[Only registered and activated users can see links. ]
    Fig 9. Color Hot-track: moving the mouse across a running window reveals a dynamically colored light effect
    Start Menu

    Vista introduced several changes to the Start Menu so we decided to minimize churn to this UI in Windows 7. Notable improvements include the availability of Jump Lists and a better power button that defaults to Shutdown, but makes it easy to customize.
    Different, Yet Familiar

    Despite all the features of the new taskbar, it is worthwhile noting the UI retains its familiarity. We like to describe our work as evolutionary, not revolutionary. The taskbar continues to be a launch surface, a window switcher and a whisperer of notifications. Whether one is relatively new to Windows or a seasoned pro, we realize change comes at a cost. It is for this reason that we took the time to carefully evaluate feedback, we performed numerous studies to validate our designs and finally, we will continue to provide scoped settings that keep the UI flexible.


    Spoiler:



  2. #2
    DF Moderator EvilBoB's Avatar
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    Default Re: Windows 7 taskbar

    I have a copy of it somewhere - not tried it yet as it failed to install to VirtualPC or VMWare for me.
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    Default Re: Windows 7 taskbar

    i like where they are going this time, and in terms of how their dev teams are structured ms seem to have learned some lessons from vista.

    im quite optimistic about the win7 UI cos it looks much more like how ive been using my taskbar and windows for years rather than trying to modify an old outdated control method.

    i just hope the OS has a lot of the bloat and shite removed this time round. too much junk, not enough focus on making it look, feel and work properly.

  4. #4
    DF PwNagE DJAd's Avatar
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    Default Re: Windows 7 taskbar

    I think they know google and others are all getting ready for something special so it's time MS got their fingers out their arseholes and make something good.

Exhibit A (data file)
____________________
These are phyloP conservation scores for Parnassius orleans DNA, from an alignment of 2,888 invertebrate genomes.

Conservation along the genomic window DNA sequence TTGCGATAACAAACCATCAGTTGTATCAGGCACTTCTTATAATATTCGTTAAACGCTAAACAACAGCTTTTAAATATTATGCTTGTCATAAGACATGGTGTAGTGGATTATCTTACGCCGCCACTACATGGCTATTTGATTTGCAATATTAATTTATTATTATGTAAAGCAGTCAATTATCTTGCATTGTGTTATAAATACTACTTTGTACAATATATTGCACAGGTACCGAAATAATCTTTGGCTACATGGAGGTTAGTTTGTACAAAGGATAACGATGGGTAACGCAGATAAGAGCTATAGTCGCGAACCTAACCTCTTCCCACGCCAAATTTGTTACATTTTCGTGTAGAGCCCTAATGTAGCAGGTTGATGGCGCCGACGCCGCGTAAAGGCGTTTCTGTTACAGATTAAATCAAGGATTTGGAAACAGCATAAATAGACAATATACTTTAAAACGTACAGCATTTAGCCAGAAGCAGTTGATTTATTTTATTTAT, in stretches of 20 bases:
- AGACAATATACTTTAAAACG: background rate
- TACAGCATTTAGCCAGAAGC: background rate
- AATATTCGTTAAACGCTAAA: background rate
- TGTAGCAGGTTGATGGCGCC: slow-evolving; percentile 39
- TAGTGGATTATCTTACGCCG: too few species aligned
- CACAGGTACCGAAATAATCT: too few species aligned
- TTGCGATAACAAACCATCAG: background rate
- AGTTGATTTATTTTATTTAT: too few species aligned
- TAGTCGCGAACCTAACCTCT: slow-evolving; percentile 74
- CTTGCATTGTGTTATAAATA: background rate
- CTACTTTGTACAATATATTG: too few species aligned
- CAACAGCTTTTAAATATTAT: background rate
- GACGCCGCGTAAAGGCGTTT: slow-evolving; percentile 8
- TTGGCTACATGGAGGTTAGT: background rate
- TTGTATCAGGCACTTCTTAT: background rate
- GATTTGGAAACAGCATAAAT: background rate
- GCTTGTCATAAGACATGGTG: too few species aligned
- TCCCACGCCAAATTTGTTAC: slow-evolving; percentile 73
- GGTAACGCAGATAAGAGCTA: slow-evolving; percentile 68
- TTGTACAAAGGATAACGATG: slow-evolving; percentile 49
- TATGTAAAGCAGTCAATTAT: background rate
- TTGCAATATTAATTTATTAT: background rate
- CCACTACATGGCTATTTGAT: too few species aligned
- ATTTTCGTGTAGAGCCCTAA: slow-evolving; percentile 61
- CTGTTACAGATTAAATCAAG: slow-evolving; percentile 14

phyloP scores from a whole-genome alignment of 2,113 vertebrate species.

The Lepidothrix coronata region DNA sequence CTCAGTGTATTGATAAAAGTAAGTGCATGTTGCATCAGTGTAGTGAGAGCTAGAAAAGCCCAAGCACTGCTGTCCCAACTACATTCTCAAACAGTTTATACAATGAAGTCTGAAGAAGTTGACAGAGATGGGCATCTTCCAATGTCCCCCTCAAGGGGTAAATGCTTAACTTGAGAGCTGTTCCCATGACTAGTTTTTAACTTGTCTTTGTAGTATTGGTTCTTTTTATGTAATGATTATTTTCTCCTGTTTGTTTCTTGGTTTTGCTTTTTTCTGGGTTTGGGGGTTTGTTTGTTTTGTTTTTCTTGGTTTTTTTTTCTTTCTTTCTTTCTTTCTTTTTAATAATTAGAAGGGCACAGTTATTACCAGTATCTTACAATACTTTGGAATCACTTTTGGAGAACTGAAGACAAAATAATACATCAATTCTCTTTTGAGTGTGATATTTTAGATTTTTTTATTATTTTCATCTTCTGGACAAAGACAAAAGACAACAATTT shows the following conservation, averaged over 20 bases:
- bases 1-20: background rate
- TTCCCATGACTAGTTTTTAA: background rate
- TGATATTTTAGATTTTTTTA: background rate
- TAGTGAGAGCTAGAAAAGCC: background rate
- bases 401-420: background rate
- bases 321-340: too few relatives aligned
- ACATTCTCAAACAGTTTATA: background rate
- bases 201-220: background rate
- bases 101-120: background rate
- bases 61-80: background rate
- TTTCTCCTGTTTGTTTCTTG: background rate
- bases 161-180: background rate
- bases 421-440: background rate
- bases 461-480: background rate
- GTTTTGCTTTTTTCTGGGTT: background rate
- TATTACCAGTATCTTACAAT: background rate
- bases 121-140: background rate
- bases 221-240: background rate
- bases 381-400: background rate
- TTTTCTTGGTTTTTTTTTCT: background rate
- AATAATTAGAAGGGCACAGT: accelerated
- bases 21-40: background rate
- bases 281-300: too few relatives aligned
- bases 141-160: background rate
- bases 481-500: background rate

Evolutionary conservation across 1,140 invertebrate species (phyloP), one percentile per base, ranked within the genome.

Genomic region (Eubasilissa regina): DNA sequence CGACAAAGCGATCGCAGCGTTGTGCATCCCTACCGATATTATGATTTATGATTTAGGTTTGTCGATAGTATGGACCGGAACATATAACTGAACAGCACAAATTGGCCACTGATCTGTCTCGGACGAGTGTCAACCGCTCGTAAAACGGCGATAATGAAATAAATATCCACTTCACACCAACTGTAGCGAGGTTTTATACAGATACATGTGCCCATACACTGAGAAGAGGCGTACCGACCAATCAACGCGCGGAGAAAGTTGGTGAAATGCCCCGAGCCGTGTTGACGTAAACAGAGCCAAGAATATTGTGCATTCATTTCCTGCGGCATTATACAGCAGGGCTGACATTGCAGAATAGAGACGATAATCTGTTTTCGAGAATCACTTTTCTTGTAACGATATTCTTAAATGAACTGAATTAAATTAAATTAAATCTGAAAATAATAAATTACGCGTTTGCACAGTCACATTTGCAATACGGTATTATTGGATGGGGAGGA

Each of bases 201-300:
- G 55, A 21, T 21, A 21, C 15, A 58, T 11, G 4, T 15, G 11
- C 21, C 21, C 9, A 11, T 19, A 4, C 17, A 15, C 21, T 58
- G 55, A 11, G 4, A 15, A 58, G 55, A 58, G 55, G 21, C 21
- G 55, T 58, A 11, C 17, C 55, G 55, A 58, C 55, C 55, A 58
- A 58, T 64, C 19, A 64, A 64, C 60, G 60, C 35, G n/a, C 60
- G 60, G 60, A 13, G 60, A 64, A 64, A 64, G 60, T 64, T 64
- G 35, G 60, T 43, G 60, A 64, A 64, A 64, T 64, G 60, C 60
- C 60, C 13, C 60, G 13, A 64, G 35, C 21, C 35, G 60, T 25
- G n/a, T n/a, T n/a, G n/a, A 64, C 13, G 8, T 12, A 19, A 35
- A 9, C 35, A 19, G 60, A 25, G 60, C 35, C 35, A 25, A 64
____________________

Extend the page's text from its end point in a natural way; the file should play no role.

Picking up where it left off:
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    Default Re: Windows 7 taskbar

    Judging by the second picture it looks like a load of cock.
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    DF Super Moderator DJ Overdose's Avatar
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    Default Re: Windows 7 taskbar

    Err... 2nd pic?


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    DF Jedi Mr.James's Avatar
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    Default Re: Windows 7 taskbar

    no vote from me i'm afriad. I already have a double stacked taskbar and 20 'small' icons in my quick launch, I regularly have 8-10 different applications open. These larger icons are gonna make my taskbar cluttered.

    Still looking forward to it... I'll just get used to it...

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    Default Re: Windows 7 taskbar

    Quote Originally Posted by Mr.James View Post
    no vote from me i'm afriad. I already have a double stacked taskbar and 20 'small' icons in my quick launch, I regularly have 8-10 different applications open. These larger icons are gonna make my taskbar cluttered.

    Still looking forward to it... I'll just get used to it...
    Fig 2. The Windows 7 taskbar: Default settings include large icons, no text and glass surface

    Sounds like there will be an option to set the size mate.
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    DF PlaYa tom999's Avatar
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    Default Re: Windows 7 taskbar

    only an alpha has been leaked, first beta due jan so prob best to wait till then if you are interested in giving it a test run,

    it's being billed by MS as having much less bloat, lets hope that's true

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    Default Re: Windows 7 taskbar

    been looking at windows 7 for a while now and taskbar is only thing i'm unsure about I like all the other things but i will have to wait and see if i can get used to this new taskbar.